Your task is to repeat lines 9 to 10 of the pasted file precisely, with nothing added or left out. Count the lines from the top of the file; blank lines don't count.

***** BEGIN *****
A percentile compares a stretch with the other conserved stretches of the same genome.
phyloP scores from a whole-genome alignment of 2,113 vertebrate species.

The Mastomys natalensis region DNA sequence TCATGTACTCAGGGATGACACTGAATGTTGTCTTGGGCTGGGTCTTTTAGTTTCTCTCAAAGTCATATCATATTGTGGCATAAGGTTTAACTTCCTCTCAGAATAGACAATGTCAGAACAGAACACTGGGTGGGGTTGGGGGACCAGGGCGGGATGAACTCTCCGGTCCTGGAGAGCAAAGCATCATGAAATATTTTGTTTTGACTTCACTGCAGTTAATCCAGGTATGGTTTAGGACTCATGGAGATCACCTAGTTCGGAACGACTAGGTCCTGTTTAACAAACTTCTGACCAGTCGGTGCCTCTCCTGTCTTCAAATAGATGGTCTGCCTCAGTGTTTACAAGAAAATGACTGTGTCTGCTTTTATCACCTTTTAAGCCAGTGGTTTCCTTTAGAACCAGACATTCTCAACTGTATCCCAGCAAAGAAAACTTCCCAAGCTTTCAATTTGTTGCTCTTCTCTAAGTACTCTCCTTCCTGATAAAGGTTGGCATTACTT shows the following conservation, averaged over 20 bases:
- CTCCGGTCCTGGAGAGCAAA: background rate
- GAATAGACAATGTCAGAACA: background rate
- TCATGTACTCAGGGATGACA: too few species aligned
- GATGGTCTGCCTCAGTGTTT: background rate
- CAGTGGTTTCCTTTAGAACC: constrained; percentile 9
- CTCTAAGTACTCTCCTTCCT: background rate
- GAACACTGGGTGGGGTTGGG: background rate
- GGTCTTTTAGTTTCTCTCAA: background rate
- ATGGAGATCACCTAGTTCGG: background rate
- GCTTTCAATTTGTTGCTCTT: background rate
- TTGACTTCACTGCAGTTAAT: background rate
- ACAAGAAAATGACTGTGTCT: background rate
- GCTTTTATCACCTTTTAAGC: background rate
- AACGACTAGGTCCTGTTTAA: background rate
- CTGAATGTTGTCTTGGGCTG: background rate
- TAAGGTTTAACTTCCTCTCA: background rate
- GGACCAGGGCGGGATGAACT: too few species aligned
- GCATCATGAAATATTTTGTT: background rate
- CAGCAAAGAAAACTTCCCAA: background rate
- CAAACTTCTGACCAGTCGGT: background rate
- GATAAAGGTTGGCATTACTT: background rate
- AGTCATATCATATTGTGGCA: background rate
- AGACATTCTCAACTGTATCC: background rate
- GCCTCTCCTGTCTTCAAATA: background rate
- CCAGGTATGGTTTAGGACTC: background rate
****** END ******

- CTCTAAGTACTCTCCTTCCT: background rate
- GAACACTGGGTGGGGTTGGG: background rate